An amazing year for Airborne


2014 has certainly been an amazing year for Airborne. Australian manufacturing has suffered a big set back over the last six years due to the poor world economy and the high Australian dollar. Many good businesses that have been around for as long as Airborne (Inc 1983) have not survived.

Airborne itself has had to undergo changes, staff levels have declined from 36 to the current level of 15. It seems that some economists don’t realise the effort it takes to get a business like Airborne from  where it was in 1983 to where it is today and especially to where it was six years ago! To create the designs, to find the markets, to learn how to manufacture efficiently and line up the distributors.

To lose a manufacturing business is a massive cost to any economy as it is unlikely to be restarted due to the major cost of the initial investment. Could the situation have been managed better? We are sure it could have.

An important factor for Airborne throughout this period has been the unwavering support from many of our customers. Without that support we would not be here today.

We have a fantastic staff, many of them with young families and our goal is simply to keep them as well as ourselves employed and try to create a great working environment for all.

For this reason we would like to say a big thankyou to our customers who’s loyalty has helped to keep Airborne in business these last few years, we are very grateful for your patience and your support.


It has been extremely important for Airborne to diversify it’s business and we have been actively seeking contract work and new opportunities. This has been reasonably successful. We contracted one of our engineers Simon Ross to CSIRO over a six month period where his work week was split between Airborne and CSIRO.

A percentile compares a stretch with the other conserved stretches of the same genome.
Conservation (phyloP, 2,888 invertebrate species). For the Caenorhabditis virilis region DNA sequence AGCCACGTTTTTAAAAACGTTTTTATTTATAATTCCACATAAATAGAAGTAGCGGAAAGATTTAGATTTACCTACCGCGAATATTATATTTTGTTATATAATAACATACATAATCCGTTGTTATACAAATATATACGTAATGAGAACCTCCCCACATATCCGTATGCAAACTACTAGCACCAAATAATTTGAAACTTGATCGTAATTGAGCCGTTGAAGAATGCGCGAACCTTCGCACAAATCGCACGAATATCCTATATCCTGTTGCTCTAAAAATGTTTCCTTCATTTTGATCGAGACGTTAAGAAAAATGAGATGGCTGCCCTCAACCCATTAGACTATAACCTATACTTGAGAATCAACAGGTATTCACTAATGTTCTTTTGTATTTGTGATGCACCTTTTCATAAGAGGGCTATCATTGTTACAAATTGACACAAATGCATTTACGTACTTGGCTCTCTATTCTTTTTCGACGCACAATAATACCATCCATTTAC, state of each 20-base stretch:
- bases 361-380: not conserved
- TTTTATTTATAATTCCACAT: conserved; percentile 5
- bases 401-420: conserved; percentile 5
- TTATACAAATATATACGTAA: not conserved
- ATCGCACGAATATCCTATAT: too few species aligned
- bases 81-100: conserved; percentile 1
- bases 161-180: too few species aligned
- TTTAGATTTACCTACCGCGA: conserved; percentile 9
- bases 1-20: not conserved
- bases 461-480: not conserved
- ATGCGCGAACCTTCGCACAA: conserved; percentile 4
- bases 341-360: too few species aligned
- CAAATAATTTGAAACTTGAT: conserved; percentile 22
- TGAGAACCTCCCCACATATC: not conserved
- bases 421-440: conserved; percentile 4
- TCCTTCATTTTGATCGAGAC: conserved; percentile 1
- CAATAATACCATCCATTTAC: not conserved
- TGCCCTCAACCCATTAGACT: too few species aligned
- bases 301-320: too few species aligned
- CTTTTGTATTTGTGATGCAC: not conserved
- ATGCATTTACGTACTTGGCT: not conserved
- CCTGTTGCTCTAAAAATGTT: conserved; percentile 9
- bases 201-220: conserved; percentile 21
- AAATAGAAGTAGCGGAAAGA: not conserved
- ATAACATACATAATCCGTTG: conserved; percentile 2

We have been working with Indonesian forestry where last December we supplied 15 XT-582 Outback trikes now deployed to 15 forest regions in Indonesia. These trikes will help rangers to monitor the very valuable rain forest resource in the region. Indonesia are a close neighbour and we were very happy that forestry chose to fly Airborne machines.

Airborne Directors along with a consortium of like minded aviators made a decision to invest in the old Belmont (Pelican) Airport. We took over ownership from Mirvac on the 1st July this year. It was a leap of faith for all concerned, infrastructure like this is usually a big cash drain and the airport is no exception. Added to this were the costs of turning a derelict site into a loved again airport. It is still a work in progress and we have just about re-furbished all the existing buildings. Our master plan is yet to be completed but will include moving the Airborne factory to this amazing site. In the meantime we are flying our microlights and gyrocopters as part of Airborne Flight Training. Skydive the Beach have started jumping out of aeroplanes and doing lots of tandem parachute jumps. Matt Hall is operating his aerobatic flights. There are some helicopter ops happening from Skyline Aviation and  Altitude Aviation are now at the airfield and leasing one of the big hangars for part of their fleet of aircraft.

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